Posted on May 8, 2020
When we bought our French house (aka ‘Brokedown Palace’), this is the state that the barn was in. Those bales of rotting hay were all that were holding up not only the roof (such as it was), but pretty much the entire edifice. Since part of the bâtiment belongs to our neighbour, getting it fixed was something of a priority. It cost about as much as we originally paid for the house and land in the first place.
And that was just the tip of the iceberg…
Posted on October 19, 2018
This is a view of the staircase that was in our house just after we bought it. Originally, it was boxed in, which made the room – which is north-facing – even darker. However, Madame (with no little relish, it must be said) took a jemmy to it and exposed the original. It had to go however, as it was dangerously rickety.
Nonetheless it is a set of steps to meet this week’s challenge theme and, particularly in monochrome, the strong diagonals make for an interesting image.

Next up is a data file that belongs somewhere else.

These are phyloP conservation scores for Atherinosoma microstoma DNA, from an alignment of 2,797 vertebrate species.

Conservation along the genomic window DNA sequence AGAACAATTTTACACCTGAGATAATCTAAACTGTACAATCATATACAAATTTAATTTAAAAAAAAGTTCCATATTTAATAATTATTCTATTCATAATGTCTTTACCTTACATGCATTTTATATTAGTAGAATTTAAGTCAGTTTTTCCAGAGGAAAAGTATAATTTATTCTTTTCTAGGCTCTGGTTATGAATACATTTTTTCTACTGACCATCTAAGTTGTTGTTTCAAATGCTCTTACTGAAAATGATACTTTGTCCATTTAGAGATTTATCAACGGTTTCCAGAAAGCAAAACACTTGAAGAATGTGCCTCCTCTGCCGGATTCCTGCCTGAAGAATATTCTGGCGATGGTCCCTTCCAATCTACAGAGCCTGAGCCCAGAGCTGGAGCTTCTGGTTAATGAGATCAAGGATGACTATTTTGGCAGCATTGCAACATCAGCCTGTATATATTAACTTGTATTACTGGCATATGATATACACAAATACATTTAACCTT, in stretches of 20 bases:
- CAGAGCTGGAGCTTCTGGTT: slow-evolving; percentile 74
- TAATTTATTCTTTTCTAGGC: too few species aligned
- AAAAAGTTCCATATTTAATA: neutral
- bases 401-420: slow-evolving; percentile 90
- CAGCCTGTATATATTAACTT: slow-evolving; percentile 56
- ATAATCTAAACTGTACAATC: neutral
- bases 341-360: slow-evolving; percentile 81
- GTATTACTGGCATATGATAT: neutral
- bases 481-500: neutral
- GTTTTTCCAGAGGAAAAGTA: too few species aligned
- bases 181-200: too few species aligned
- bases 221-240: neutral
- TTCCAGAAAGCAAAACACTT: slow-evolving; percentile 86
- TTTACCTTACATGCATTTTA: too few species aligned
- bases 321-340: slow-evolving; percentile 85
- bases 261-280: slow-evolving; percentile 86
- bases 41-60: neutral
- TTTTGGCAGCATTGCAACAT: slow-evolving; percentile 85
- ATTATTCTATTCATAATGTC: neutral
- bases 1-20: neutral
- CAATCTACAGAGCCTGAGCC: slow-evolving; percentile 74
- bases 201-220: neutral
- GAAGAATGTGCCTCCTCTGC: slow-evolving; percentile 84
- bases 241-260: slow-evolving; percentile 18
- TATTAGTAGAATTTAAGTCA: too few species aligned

Posted on December 30, 2016
This huge house is located right in the centre of the village of Mézierès-sur-Issoire. It has lain empty and neglected for as long as anyone can remember, or so it seems. However, when it came on the market a few months ago it was snapped up very quickly. Admittedly it was on offer at a knockdown price, but by all accounts there is a huge amount of restoration to be done. It certainly looks like it, especially in this sepia-tinted image.
Posted on January 21, 2016
This week we’re not just close to home; we’re at home. We bought what you could reasonably describe as a ‘doer-upper’ back in 2005. It was, as the agent’s particulars stated, in trés mauvais état – a very bad state.
This was the back door leading into what is now the kitchen:
Inside there was a tree growing out of the wall where the log-burning stove now sits. The whole interior has been effectively rubbed out and started again. We’ve also made a few changes to the exterior:
Posted on November 3, 2014
Almost ten years ago, we bought a ruin – and I do mean a ruin – in rural France as a retirement home.
There was rather a lot of renovation involved, as you can see from these ‘before and after’ photographs, but it was well worth it, as I’ve written about here.
And we still call it Brokedown Palace.